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NEWS ITEMS

The Negro Leagues Baseball Museum announced that the Kansas City T-Bones of the independent American Association are being rebranded as the Kansas City Monarchs. The name honors the Negro League franchise that was founded in 1920 and existed into the 1960s.

Mike Bordick, Rick Dempsey, Jim Hunter, and Gary Thorne are among those who won’t be returning to Baltimore Orioles broadcasts in 2021. All have been employed by the Mid-Atlantic Sports Network (MASN), which is reportedly dealing with financial issues.

The Atlanta Braves signed 29-year-old outfielder Kyle Garlick off waivers from the Philadelphia Phillies on Friday. A 28th-round pick by the Los Angeles Dodgers in 2015, Garlick had a 145 wRC+ for Triple-A Oklahoma City in 2019. He was featured here at FanGraphs in September 2016.

Bob Costas and Tim Mead will headline a virtual SABR Day program this coming Saturday, January 30, from 2:00-4:00 p.m. EST. Registration is free for SABR members, while a $10 donation is requested from non-members. Information can be found here.

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The answer to the quiz is the Detroit Tigers. Playing in his first season with the Philadelphia A’s, Cobb recorded hit # 4,000 against his old team on July 18, 1927. All told, Cobb had 3,900 hits with the Tigers, and 289 with the A’s.

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I ran another who-was/is-better Twitter poll this week, and as is often the case when I do these, the results were far more one-sided I than expected. The candidates were Bobby Grich and Joey Votto, and the latter received a resounding 88.4% of the votes.

Their respective slash lines point to Votto being by far the better player. The Cincinnati Reds stalwart — still active at age 37 — has a .304/.419/.517 mark, while the erstwhile Orioles and Angels infielder hit just .266/.371/.424. Votto also has a clear edge in wC+, 150 to Grich’s 129.

But then there are defense and positional adjustments to consider. Grich, a middle infielder with a plus-plus glove, finished his career with 69.1 WAR. Votto, a first baseman, heads into the 2021 season with 56.7 WAR. Grich’s edge does shrink when you subtract his final two seasons, which puts his total games played on a nearly-even par with Votto’s, but with 66.3, he still comes out ahead.

Personally, my preference would be Votto. I have zero issue with the voting results in that respect. Even so, one thing remains clear: Grich is extremely underrated.

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Barry Larkin was a undeniably superior to Michael Young — the metrics show that quite clearly — but this snapshot is nonetheless interesting:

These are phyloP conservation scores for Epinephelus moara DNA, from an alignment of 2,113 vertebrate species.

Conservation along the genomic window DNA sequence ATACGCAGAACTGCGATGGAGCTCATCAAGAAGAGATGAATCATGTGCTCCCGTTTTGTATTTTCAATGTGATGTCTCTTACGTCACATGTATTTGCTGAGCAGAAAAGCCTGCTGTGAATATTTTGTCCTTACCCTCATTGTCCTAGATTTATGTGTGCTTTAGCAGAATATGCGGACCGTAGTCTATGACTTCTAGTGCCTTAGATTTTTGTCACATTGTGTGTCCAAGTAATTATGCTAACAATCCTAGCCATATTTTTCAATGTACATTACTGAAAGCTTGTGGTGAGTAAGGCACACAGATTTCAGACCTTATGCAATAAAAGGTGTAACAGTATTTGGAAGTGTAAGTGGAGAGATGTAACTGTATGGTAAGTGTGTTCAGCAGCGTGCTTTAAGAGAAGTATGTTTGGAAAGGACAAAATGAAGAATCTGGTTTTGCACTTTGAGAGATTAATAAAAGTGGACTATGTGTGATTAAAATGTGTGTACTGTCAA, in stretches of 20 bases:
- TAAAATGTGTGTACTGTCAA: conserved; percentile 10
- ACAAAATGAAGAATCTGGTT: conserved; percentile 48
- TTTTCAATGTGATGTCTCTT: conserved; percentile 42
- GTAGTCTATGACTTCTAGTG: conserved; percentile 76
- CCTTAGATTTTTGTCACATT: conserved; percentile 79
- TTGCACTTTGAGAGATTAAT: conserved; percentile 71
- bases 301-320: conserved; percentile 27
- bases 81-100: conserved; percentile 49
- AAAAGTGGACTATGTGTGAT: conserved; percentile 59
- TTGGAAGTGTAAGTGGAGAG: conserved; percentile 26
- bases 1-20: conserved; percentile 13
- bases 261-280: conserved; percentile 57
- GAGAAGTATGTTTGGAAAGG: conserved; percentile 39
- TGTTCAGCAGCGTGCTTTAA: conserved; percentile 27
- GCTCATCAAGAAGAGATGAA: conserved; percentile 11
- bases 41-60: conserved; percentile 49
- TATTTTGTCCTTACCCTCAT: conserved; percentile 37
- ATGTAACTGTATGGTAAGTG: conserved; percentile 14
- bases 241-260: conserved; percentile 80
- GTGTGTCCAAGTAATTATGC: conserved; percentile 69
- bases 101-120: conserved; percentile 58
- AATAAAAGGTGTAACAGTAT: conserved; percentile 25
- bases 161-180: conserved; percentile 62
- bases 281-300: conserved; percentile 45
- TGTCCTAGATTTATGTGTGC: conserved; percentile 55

Larkin: .295 BA, 2,340 hits, 441 doubles, 198 home runs.
Young: .300 BA, 2,375 hits, 441 doubles, 185 home runs.

Are those numbers a bit misleading in terms of overall offensive value? Without a doubt. Larkin outshines the erstwhile Texas Rangers shortstop in categories such as wOBA and wRC+, and he was far more of a force on the base paths. Even so, Young deserves some props. His 13-year (plus a cup of coffee) career is largely under-appreciated by fans outside the state of Texas.

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Props also go out to Tyler Maun, who edits and writes for MiLB.com, cohosts the Show Before the Show podcast, and previously did play-by-play for the Myrtle Beach Pelicans and the Altoona Curve. Maun is the radio voice of University of Denver basketball, and on Friday — this from a remote location — he called the first eight minutes of a game played in Fargo, North Dakota sans a video feed. Prior to the technical difficulties being worked out, Maun relied entirely on a live stats feed to describe the action. A link to that trial-by-fire can be found here.

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FOREIGN AFFAIRS

Hernán Pérez was named the MVP of the Venezuelan Winter League after slashing .402/.500/.627 with Tigres de Aragua. A 29-year-old infielder, Pérez spent last season with the Chicago Cubs. Minnesota Twins’ utility man Willians Astudillo, who played for Caribes de Anzoategui, finished second in the balloting.

Aguilas Cabañas — managed by Felix Fermin — captured the Dominican Winter League championship, beating the Gigantes del Cibao in seven games. Juan Lagares was named series MVP.

Matt Dermody, who has pitched for both the Toronto Blue Jays and the Chicago Cubs, has agreed to sign with NPB’s Seibu Lions.(per jballallen.com).

Toronto Blue Jays prospects Samad Taylor and Chavez Young are playing for the Australian Baseball League’s Canberra Cavalry. Taylor is a 22-year-old second baseman, Young a 23-year-old switch-hitting outfielder. Both spent the 2019 season in high-A Dunedin.

Damek Tomscha is slashing .328/.356/.582 with five home runs in 67 at bats for the ABL’s Melbourne Aces. The 29-year-old Sioux City, Iowa native has played stateside in the Philadelphia Phillies and Chicago White Sox organizations.